What’s wrong with banding – Part I

5 Sep

In a recent post responding to TES Cymru’s poll of teachers in Wales I noted that only 10% of the workforce believed that the school banding policy had been positive. In reality the only real shock about that figure is that it is as high as it is. The confusion it has created for parents, especially due to the yo-yo results it throws up and its conflicting analysis to Estyn inspections, coupled with the damaging impact it has had on morale amongst teachers has created chaos. It is hard to really see where the positives could come from with the way the policy has been set up at present.

Like the vast majority of the profession I would like to see the whole banding policy scrapped. It offers little in terms of standards and has had a negative impact on the implementation of other aspects of Welsh Government policies.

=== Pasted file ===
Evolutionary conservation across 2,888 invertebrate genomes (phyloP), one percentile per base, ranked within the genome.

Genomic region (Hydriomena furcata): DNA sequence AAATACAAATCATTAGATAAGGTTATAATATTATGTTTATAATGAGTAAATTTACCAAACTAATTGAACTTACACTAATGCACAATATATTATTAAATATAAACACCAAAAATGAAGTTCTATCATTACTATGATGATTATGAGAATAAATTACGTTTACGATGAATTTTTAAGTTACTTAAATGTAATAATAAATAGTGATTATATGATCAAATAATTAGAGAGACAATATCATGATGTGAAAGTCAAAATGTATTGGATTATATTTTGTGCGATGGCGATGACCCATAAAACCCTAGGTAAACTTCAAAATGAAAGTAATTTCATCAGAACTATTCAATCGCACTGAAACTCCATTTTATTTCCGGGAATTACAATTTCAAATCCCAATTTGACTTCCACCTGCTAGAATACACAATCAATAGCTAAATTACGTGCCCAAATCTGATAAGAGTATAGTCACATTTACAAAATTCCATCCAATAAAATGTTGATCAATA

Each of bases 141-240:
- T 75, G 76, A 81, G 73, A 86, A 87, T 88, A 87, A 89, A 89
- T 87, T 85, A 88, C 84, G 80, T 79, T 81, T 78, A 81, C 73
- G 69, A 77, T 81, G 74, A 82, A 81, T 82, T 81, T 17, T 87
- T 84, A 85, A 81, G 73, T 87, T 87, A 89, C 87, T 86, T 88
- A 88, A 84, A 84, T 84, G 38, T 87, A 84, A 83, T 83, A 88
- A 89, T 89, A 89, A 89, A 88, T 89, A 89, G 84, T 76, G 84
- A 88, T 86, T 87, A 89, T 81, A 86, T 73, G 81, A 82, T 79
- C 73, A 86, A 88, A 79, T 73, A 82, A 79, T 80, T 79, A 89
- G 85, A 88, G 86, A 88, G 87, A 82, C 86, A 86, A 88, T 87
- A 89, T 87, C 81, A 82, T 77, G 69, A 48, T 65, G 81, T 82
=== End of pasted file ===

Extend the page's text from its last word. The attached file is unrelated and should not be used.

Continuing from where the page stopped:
There are a great number of problems with the theory and application of the banding system, indeed league tables in general. However, in this post I am just going to concentrate on one aspect which is to look at current way in which schools are separated into bands.

When banding was first proposed most people assumed the process would be based on a criterion referenced system. This would mean that there would be a baseline to each band (presumably established by the first round of banding) which would provide every school with the yardstick to aim for in order to progress up through the bands. In an ideal world, with standards being as high as possible, the numbers of schools in Band 1 would increase and eventually we could see an emptying of Bands 4 and 5.

However, and this is something the vast majority if not all parents do not understand, what we have currently is a norm referenced system whereby the scores required to get into each band are not a constant, but instead change each year depending on the average performances of schools. As a result we are left in a scenario where each year we will essentially end up with the same number of schools in each of the five bands.